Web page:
5 Agricultural Fields Facing Climate Change

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There is overwhelming consensus among scientists that the Earth is warming. Yet there is less agreement that humanity’s carbon emissions are to blame, and even less consensus that any corrective measures will help at this point. But while scientists, politicians and the public often debate this topic at a detached distance, it’s a more personal issue for many people — those in agricultural industries that will deal first-hand with a warming planet, and may already be seeing the effects. Here is how global warming could affect several diverse food industries, and a look at some measures already being taken to fight the issue.


5. Wine: Grapes Sensitive to Climate Change

Grapes are extremely sensitive to variables such as temperature and humidity. © Zoi Koraki

Dire news hit the wine industry in 2017, as global wine production hit a 56-year low. The International Organization of Vine and Wine blamed extreme weather in Italy, France and Spain for the decline in production. While climatologists warn about attributing isolated or one-year weather events to climate change, vintners worry that the conditions seen in 2017 will become more common in the near future. Grapes are extremely sensitive to even slight variations in such variables as temperature and humidity. As a Denver Post story notes, at certain temperatures, “Riesling picks up a gasoline flavor.” That’s obviously not a wine that would be in any connoisseur’s cellar.

However, observers note that while many vintners might suffer in a warming world, others will pursue the profession as the climate becomes more favorable in their region. That’s a common refrain among those who shrug off the possible effects of climate change. Sounds great in theory, but it’s not like vineyards that have in some cases been in the family for generations will be able to literally pick up stakes and move a couple of hundred miles away to a more temperate climate zone.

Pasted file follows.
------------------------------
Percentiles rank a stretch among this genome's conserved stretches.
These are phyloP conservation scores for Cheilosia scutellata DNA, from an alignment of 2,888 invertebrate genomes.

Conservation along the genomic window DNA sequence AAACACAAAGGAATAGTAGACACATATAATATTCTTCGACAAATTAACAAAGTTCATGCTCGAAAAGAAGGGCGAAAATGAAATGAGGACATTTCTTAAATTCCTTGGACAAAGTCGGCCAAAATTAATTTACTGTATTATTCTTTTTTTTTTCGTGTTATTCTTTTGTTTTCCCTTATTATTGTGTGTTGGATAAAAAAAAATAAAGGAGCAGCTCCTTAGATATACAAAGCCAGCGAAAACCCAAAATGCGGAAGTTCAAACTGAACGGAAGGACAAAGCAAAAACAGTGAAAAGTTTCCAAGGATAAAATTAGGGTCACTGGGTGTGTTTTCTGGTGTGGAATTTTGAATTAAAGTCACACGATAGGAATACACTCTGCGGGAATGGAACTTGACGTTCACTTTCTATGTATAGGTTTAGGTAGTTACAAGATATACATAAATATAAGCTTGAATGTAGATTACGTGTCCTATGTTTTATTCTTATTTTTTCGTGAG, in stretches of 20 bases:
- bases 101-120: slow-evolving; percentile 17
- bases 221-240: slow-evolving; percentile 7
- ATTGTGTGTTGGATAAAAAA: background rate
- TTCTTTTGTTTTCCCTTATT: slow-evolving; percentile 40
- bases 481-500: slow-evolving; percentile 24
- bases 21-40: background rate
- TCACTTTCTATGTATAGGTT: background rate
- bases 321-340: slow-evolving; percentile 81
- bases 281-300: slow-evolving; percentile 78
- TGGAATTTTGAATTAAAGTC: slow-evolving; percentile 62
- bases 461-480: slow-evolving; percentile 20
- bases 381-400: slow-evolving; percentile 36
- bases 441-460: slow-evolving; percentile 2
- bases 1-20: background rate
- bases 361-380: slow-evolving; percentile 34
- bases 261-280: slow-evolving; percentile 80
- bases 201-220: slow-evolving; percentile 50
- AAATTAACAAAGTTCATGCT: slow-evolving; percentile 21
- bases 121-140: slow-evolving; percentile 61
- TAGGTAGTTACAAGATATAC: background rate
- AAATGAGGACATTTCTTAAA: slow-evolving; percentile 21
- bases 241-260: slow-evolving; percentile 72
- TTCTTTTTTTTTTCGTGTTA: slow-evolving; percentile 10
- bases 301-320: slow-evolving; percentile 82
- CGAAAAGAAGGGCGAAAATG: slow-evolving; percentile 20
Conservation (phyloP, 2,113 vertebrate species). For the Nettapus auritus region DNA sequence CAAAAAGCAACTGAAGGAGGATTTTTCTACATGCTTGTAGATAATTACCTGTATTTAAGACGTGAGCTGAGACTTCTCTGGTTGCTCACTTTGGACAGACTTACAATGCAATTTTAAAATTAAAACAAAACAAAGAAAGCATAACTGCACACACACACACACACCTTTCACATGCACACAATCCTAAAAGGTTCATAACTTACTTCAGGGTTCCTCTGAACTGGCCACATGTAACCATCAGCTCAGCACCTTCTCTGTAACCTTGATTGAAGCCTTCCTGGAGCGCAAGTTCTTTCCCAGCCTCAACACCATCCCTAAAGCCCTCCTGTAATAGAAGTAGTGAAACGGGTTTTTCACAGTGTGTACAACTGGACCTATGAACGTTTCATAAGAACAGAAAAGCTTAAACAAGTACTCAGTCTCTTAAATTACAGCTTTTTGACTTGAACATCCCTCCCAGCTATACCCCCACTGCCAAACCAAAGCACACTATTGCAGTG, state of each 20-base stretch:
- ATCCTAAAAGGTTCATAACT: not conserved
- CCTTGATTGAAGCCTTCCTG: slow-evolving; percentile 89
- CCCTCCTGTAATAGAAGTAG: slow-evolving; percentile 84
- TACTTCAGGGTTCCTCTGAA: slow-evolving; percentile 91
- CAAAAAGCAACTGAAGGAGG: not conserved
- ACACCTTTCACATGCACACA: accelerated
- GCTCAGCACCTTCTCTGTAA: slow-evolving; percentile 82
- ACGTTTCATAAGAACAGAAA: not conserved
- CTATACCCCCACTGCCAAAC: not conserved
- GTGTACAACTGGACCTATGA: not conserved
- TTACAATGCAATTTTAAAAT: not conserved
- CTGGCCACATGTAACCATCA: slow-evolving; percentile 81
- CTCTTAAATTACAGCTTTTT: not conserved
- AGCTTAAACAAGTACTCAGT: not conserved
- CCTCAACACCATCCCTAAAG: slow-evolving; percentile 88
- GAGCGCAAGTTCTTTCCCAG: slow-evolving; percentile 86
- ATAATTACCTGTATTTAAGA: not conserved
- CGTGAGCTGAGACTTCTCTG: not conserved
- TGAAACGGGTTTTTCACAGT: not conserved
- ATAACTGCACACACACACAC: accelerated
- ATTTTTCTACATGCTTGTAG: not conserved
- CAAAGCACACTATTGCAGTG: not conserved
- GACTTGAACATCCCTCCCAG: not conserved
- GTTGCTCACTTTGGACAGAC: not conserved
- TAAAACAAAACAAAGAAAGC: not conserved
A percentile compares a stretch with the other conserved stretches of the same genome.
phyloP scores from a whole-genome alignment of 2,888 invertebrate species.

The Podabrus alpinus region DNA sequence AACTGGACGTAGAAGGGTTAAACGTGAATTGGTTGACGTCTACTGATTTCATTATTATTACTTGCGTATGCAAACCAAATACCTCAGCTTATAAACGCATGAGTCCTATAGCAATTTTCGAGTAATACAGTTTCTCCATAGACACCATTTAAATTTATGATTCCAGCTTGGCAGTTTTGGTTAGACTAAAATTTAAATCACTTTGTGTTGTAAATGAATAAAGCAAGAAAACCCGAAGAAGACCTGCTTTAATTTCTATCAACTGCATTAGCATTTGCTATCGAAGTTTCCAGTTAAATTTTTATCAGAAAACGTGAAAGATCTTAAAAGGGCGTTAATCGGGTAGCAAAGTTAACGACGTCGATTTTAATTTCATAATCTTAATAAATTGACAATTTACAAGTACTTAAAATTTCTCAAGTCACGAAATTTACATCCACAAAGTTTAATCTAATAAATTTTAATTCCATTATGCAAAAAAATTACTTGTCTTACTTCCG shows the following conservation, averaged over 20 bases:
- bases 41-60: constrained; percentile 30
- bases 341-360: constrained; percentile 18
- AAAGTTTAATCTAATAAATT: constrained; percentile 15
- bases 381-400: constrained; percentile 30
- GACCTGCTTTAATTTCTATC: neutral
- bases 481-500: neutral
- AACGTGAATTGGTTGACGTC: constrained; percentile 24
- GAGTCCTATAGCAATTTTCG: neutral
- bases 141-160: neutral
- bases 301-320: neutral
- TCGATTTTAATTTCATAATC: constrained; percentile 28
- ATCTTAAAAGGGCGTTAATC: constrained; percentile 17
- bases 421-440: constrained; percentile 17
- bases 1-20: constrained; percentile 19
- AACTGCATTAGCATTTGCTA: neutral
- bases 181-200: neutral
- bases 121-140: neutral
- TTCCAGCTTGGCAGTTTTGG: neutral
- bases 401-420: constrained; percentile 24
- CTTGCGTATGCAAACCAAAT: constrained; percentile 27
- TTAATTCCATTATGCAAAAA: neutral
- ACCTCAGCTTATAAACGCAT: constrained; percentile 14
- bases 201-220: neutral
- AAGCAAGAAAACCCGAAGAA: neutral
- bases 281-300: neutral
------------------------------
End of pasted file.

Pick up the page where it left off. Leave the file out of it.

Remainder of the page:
4. Maple Syrup: Fewer Trees Poses Problems

A warming climate could mean far fewer maple trees to tap for syrup. © Kyle Spradley/CAFNR

Maple syrup producers gathered at an event in Windham, Maine, in March 2018 to lament the effect of climate change on their industry. Producers are already seeing a shorter tapping season, more unpredictable weather events, and trees that are producing less syrup. Mark Cooper of Coopers Maple Products told the Bangor Daily News, “We’ve had below average production over the last seven years, compared to the previous 20 years. Those wide swings of temperatures are something we didn’t use to deal with.” To cope with the issues, some producers are using new technology to help maximize sap extraction, but the expense involved might drive many smaller producers out of business. A bigger issue looms on the horizon, as scientists expect climate change could wipe out 40 percent of the maples in the region.


3. Fishing: Warmer Oceans Could Decrease Yields

Fishing yields could be hurt by warming ocean temperatures. © Bien Stephenson